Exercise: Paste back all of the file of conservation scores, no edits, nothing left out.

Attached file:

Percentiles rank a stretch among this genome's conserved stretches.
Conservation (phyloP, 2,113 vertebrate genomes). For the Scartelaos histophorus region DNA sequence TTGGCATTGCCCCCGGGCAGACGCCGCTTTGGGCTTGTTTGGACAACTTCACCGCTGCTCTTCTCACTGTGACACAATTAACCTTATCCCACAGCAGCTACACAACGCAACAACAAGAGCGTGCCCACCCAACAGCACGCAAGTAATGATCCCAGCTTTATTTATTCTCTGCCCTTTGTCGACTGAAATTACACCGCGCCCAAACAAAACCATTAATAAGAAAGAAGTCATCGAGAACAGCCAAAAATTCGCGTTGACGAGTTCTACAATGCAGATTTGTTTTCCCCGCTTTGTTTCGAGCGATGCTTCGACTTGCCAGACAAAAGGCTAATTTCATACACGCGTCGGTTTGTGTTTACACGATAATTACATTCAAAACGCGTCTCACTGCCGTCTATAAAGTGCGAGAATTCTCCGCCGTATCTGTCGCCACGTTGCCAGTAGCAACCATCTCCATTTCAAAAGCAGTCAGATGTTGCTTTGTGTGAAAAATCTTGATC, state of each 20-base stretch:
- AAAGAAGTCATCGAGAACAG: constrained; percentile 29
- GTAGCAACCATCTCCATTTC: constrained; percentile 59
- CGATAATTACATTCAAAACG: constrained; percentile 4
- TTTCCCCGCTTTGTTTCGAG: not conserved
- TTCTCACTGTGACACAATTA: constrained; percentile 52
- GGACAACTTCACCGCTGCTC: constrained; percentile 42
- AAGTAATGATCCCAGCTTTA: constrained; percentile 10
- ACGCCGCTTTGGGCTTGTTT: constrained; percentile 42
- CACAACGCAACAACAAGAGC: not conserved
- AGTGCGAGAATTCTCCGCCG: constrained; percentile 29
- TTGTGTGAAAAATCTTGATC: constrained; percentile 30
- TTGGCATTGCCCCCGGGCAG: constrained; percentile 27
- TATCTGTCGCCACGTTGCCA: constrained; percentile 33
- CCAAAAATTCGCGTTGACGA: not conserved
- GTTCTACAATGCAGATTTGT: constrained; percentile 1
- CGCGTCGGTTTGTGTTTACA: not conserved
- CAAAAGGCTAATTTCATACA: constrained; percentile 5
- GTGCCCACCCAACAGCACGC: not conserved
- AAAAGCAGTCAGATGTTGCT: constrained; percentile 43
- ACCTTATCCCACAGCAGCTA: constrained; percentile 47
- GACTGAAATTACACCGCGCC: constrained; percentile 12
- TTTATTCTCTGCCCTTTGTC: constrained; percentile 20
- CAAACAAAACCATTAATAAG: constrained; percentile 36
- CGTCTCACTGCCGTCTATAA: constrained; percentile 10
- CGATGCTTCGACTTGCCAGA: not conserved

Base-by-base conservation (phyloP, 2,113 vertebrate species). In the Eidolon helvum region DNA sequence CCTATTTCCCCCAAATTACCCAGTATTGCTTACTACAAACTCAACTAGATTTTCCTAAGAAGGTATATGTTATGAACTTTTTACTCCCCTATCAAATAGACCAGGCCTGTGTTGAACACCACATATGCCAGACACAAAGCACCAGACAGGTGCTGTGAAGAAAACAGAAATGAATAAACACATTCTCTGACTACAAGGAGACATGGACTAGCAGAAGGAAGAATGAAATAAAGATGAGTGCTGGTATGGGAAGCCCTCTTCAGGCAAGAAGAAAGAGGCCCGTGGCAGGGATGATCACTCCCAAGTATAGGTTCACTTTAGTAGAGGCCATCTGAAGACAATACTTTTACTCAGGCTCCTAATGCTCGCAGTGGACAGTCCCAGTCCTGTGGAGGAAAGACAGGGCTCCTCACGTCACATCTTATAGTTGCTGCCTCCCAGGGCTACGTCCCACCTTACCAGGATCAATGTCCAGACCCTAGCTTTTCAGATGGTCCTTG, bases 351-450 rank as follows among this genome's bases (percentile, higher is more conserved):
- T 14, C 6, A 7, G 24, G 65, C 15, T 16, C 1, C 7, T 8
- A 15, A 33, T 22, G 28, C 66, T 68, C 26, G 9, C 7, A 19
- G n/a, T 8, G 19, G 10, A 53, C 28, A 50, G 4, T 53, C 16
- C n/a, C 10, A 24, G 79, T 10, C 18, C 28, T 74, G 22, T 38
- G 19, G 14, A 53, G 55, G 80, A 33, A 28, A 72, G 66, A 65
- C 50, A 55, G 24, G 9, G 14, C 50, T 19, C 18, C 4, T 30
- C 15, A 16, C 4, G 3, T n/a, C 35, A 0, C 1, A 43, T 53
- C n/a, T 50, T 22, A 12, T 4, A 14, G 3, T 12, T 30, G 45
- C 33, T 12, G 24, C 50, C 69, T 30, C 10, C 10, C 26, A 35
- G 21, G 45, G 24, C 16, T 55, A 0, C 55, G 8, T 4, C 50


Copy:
Percentiles rank a stretch among this genome's conserved stretches.
Conservation (phyloP, 2,113 vertebrate genomes). For the Scartelaos histophorus region DNA sequence TTGGCATTGCCCCCGGGCAGACGCCGCTTTGGGCTTGTTTGGACAACTTCACCGCTGCTCTTCTCACTGTGACACAATTAACCTTATCCCACAGCAGCTACACAACGCAACAACAAGAGCGTGCCCACCCAACAGCACGCAAGTAATGATCCCAGCTTTATTTATTCTCTGCCCTTTGTCGACTGAAATTACACCGCGCCCAAACAAAACCATTAATAAGAAAGAAGTCATCGAGAACAGCCAAAAATTCGCGTTGACGAGTTCTACAATGCAGATTTGTTTTCCCCGCTTTGTTTCGAGCGATGCTTCGACTTGCCAGACAAAAGGCTAATTTCATACACGCGTCGGTTTGTGTTTACACGATAATTACATTCAAAACGCGTCTCACTGCCGTCTATAAAGTGCGAGAATTCTCCGCCGTATCTGTCGCCACGTTGCCAGTAGCAACCATCTCCATTTCAAAAGCAGTCAGATGTTGCTTTGTGTGAAAAATCTTGATC, state of each 20-base stretch:
- AAAGAAGTCATCGAGAACAG: constrained; percentile 29
- GTAGCAACCATCTCCATTTC: constrained; percentile 59
- CGATAATTACATTCAAAACG: constrained; percentile 4
- TTTCCCCGCTTTGTTTCGAG: not conserved
- TTCTCACTGTGACACAATTA: constrained; percentile 52
- GGACAACTTCACCGCTGCTC: constrained; percentile 42
- AAGTAATGATCCCAGCTTTA: constrained; percentile 10
- ACGCCGCTTTGGGCTTGTTT: constrained; percentile 42
- CACAACGCAACAACAAGAGC: not conserved
- AGTGCGAGAATTCTCCGCCG: constrained; percentile 29
- TTGTGTGAAAAATCTTGATC: constrained; percentile 30
- TTGGCATTGCCCCCGGGCAG: constrained; percentile 27
- TATCTGTCGCCACGTTGCCA: constrained; percentile 33
- CCAAAAATTCGCGTTGACGA: not conserved
- GTTCTACAATGCAGATTTGT: constrained; percentile 1
- CGCGTCGGTTTGTGTTTACA: not conserved
- CAAAAGGCTAATTTCATACA: constrained; percentile 5
- GTGCCCACCCAACAGCACGC: not conserved
- AAAAGCAGTCAGATGTTGCT: constrained; percentile 43
- ACCTTATCCCACAGCAGCTA: constrained; percentile 47
- GACTGAAATTACACCGCGCC: constrained; percentile 12
- TTTATTCTCTGCCCTTTGTC: constrained; percentile 20
- CAAACAAAACCATTAATAAG: constrained; percentile 36
- CGTCTCACTGCCGTCTATAA: constrained; percentile 10
- CGATGCTTCGACTTGCCAGA: not conserved

Base-by-base conservation (phyloP, 2,113 vertebrate species). In the Eidolon helvum region DNA sequence CCTATTTCCCCCAAATTACCCAGTATTGCTTACTACAAACTCAACTAGATTTTCCTAAGAAGGTATATGTTATGAACTTTTTACTCCCCTATCAAATAGACCAGGCCTGTGTTGAACACCACATATGCCAGACACAAAGCACCAGACAGGTGCTGTGAAGAAAACAGAAATGAATAAACACATTCTCTGACTACAAGGAGACATGGACTAGCAGAAGGAAGAATGAAATAAAGATGAGTGCTGGTATGGGAAGCCCTCTTCAGGCAAGAAGAAAGAGGCCCGTGGCAGGGATGATCACTCCCAAGTATAGGTTCACTTTAGTAGAGGCCATCTGAAGACAATACTTTTACTCAGGCTCCTAATGCTCGCAGTGGACAGTCCCAGTCCTGTGGAGGAAAGACAGGGCTCCTCACGTCACATCTTATAGTTGCTGCCTCCCAGGGCTACGTCCCACCTTACCAGGATCAATGTCCAGACCCTAGCTTTTCAGATGGTCCTTG, bases 351-450 rank as follows among this genome's bases (percentile, higher is more conserved):
- T 14, C 6, A 7, G 24, G 65, C 15, T 16, C 1, C 7, T 8
- A 15, A 33, T 22, G 28, C 66, T 68, C 26, G 9, C 7, A 19
- G n/a, T 8, G 19, G 10, A 53, C 28, A 50, G 4, T 53, C 16
- C n/a, C 10, A 24, G 79, T 10, C 18, C 28, T 74, G 22, T 38
- G 19, G 14, A 53, G 55, G 80, A 33, A 28, A 72, G 66, A 65
- C 50, A 55, G 24, G 9, G 14, C 50, T 19, C 18, C 4, T 30
- C 15, A 16, C 4, G 3, T n/a, C 35, A 0, C 1, A 43, T 53
- C n/a, T 50, T 22, A 12, T 4, A 14, G 3, T 12, T 30, G 45
- C 33, T 12, G 24, C 50, C 69, T 30, C 10, C 10, C 26, A 35
- G 21, G 45, G 24, C 16, T 55, A 0, C 55, G 8, T 4, C 50